16 © Pine Forge Press, an Imprint of SAGE Publications, Inc., Meso-Level Analysis Discrimination: actions taken against members of a minority group Individual discrimination (micro level): action against minority members by individuals Institutional discrimination (meso level): intentional or unintentional actions by organizations and institutions that restrict minority members Discrimination and prejudice often work together and reinforce one another Discrimination

17 © Pine Forge Press, an Imprint of SAGE Publications, Inc., Types of Institutional Discrimination Purposeful (de jure) discrimination: built into the law or explicit organizational policies Unintentional (de facto) discrimination: results from policies that have unanticipated consequences favoring one group over another Side-effect discrimination: practices in one institutional area that have a negative impact due to links to other areas Past-in-present discrimination: practices from the past that may no longer be allowed today but continue to affect people anyway Discrimination

18 © Pine Forge Press, an Imprint of SAGE Publications, Inc., Dominant/Minority Group Contact The form of dominant and minority group relations depend on several factors: Who has more power Dominant group needs for labor and other resources that could be provided by minorities The cultural norms of each group The social histories of the groups Physical & cultural distinctions between groups The times and circumstances Macro-Level Analysis

19 © Pine Forge Press, an Imprint of SAGE Publications, Inc., Types of Dominant/Minority Group Relations Macro-Level Analysis

20 © Pine Forge Press, an Imprint of SAGE Publications, Inc., Types of Dominant/Minority Group Relations Genocide: systematic effort by dominant group to destroy a minority group Subjugation: subordination of one group by another that holds power and authority Population transfer: removal of minority group from a region or country, often forced Assimilation: forced or chosen social and cultural merging of groups in which minority members may lose their original identity Pluralism: each group maintains its culture and institutions but has recognized equity in society Macro-Level Analysis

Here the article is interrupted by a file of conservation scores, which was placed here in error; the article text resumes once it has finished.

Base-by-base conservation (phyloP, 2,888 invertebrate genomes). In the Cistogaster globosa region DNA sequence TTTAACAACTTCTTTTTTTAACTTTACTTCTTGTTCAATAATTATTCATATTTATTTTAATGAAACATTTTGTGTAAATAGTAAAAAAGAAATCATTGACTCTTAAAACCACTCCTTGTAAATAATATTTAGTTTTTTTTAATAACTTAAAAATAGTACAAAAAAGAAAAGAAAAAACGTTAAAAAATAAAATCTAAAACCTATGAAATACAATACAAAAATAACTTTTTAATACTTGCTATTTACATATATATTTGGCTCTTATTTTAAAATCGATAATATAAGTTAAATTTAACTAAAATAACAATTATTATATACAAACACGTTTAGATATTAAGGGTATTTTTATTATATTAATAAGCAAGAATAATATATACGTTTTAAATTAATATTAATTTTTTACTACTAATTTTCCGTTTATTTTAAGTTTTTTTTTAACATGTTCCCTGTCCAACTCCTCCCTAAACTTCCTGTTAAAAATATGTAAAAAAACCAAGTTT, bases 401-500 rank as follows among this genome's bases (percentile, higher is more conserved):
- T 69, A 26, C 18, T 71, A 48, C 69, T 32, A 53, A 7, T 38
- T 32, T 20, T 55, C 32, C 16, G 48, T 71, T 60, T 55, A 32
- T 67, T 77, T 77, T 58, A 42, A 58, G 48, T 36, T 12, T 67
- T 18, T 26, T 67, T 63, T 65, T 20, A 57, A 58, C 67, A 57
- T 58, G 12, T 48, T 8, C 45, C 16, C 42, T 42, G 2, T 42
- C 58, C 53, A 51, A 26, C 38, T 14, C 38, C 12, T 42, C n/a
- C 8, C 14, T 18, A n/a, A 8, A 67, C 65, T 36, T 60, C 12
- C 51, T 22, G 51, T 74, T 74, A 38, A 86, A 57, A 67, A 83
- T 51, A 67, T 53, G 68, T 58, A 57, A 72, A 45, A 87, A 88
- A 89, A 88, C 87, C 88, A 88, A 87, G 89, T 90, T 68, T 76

21 © Pine Forge Press, an Imprint of SAGE Publications, Inc., Explaining Dominant/Minority Group Relations: Conflict Theory The dominant group protects its privileges and resources by creating a “lesser” group Factors contributing to hostility over resources If two groups are identifiably different, “we” versus “they” thinking may develop If two groups want the same scarce resources, hostilities are likely to arise If one group is more powerful, intense dislike and misrepresentation of each group by the other is likely Macro-Level Analysis

22 © Pine Forge Press, an Imprint of SAGE Publications, Inc., Explaining Dominant/Minority Group Relations: Conflict Theory, cont. Split Labor Market Theory The labor market has two levels: Primary market – “good” jobs Secondary market – “bad” jobs Minorities are more likely to work in secondary jobs Competition for secondary jobs sets minorities against each other and against low-income Whites Employers enjoy reduced threats to their dominance and profit from cheaper labor Macro-Level Analysis